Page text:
In a David and Goliath story, the giant is not supposed to win. But such is the case for China Mobile. After a few years of weak performance, the country’s largest mobile carrier is on the verge of a technological breakthrough that will cement its status as China’s wireless king.
As in the Biblical tale, a higher power plays a role in the mobile melee: namely, the government. The three largest mobile providers – China Mobile, China Unicom and China Telecom – have largely played the hands the government dealt them in the only way they could.
China Mobile is by far the country’s largest carrier with 655.4 million mobile users, more than triple Unicom’s user base. That’s mostly because the government mandates that China Mobile cover rural areas, a standard to which China Unicom or China Telecom are not held. These rural mass market users are not very profitable; instead about 80% of China Mobile’s profits comes from the 20% of customers at the top end who use more expensive data services.
Because of its huge user base, China Mobile has become a guinea pig for government policy. When awarding 3G permits in 2009, the Ministry of Industry and Information Technology tasked China Mobile with building a TD-SCDMA network, a 3G standard developed in China and not used elsewhere in the world. The goal was clear: Establishing an alternative global wireless technology that could generate revenue for China in the form of patent fees.
China’s second- and third-largest mobile carriers were spared from this policy objective. China Unicom received a permit to establish a WCDMA network, the prevailing Western standard. China Telecom was granted rights to CDMA2000, used to some degree in 122 countries including by a few US carriers.
WCDMA and CDMA2000 had already been adopted internationally, so they were compatible with the latest smartphones. In contrast, China Mobile’s country-specific network required country-specific phones. This category has so far excluded the iPhone and other popular foreign models.
Chief among these handsets is the iPhone. Sales are booming: Apple sold 5.6 million iPhones in China in the first nine months of 2011. According to Morgan Stanley, Apple could sell 57 million iPhones in China annually by 2013.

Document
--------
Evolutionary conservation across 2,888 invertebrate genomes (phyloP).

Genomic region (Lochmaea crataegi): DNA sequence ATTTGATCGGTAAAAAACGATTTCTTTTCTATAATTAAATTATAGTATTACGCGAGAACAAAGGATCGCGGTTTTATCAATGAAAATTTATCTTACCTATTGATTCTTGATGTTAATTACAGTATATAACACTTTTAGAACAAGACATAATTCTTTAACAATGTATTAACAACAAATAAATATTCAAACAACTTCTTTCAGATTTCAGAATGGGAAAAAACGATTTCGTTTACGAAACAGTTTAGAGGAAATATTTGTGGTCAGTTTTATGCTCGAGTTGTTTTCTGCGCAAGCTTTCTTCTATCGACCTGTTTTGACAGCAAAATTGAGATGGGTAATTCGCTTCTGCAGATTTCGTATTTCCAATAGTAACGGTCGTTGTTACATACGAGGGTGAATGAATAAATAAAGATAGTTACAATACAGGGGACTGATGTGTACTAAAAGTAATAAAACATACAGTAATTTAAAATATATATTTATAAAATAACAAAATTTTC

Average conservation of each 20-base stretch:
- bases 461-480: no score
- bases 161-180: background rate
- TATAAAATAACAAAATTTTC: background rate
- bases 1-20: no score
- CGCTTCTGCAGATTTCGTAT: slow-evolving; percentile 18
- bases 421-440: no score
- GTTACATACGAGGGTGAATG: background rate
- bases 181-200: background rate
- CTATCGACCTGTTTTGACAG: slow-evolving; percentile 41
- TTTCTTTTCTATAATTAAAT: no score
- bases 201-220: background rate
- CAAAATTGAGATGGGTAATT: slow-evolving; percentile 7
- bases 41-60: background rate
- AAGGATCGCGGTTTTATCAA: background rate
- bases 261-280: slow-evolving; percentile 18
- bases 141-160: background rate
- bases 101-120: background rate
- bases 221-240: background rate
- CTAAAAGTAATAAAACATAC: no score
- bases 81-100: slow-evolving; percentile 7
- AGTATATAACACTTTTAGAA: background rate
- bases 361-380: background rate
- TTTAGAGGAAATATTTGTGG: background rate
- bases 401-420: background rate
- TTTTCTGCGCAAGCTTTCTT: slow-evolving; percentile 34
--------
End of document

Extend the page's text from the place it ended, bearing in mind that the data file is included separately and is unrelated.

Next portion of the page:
China Unicom began offering service for the iPhone in October 2009, while China Telecom began offering the phone in March this year. Both companies made gains. The high-end data subscribers helped China Unicom increase 2011 profits by 14%, while China Telecom’s net profit gained 10.5%, outpacing China Mobile which had 5.2% growth.
But both companies failed to overtake China Mobile’s 53.9 million 3G subscribers. As of January, China Unicom had roughly 43 million 3G subscribers, while China Telecom had 39 million.
There are several reasons for this trend: Mobile users cannot transfer phone numbers when switching service providers, which likely helped to limit defections from China Mobile. China Mobile subscribers who did not want to switch providers could also still use the iPhone on the company’s slower 2G network.
China Mobile held the line against Unicom and Telecom long enough for its technology to catch up. Qualcomm, the world’s largest mobile chip maker, delivered its first next-generation chips earlier this year that are compatible with the TD-SCDMA network. Analysts expect these chips to be incorporated into the iPhone 5. That may clear the way for China Mobile to offer the handset as soon as this fall, when several analysts predict the iPhone 5 will be launched (Apple has not confirmed a date).
This turn of events has already affected China Mobile’s stock price. From the start of the year to April 20, China Mobile’s Hong Kong shares climbed 14.5% while China Telecom declined 5.7% and China Unicom fell 19.3%. China Mobile’s stock is likely to surge again as it introduces the iPhone. China Unicom’s stock valuation nearly doubled following the introduction of the Apple product.
China Mobile will gain an even bigger edge when 4G networks are introduced. The Qualcomm chipsets that are expected to be included in the iPhone 5 are also compatible with China Mobile’s country-specific 4G system.
With the latest smartphones in hand, China Mobile will see double-digit revenue growth when the system is launched, according to analysts at HSBC. That could happen any time from later this year to 2014. But as it showed with TD-SCDMA, China Mobile can afford to wait.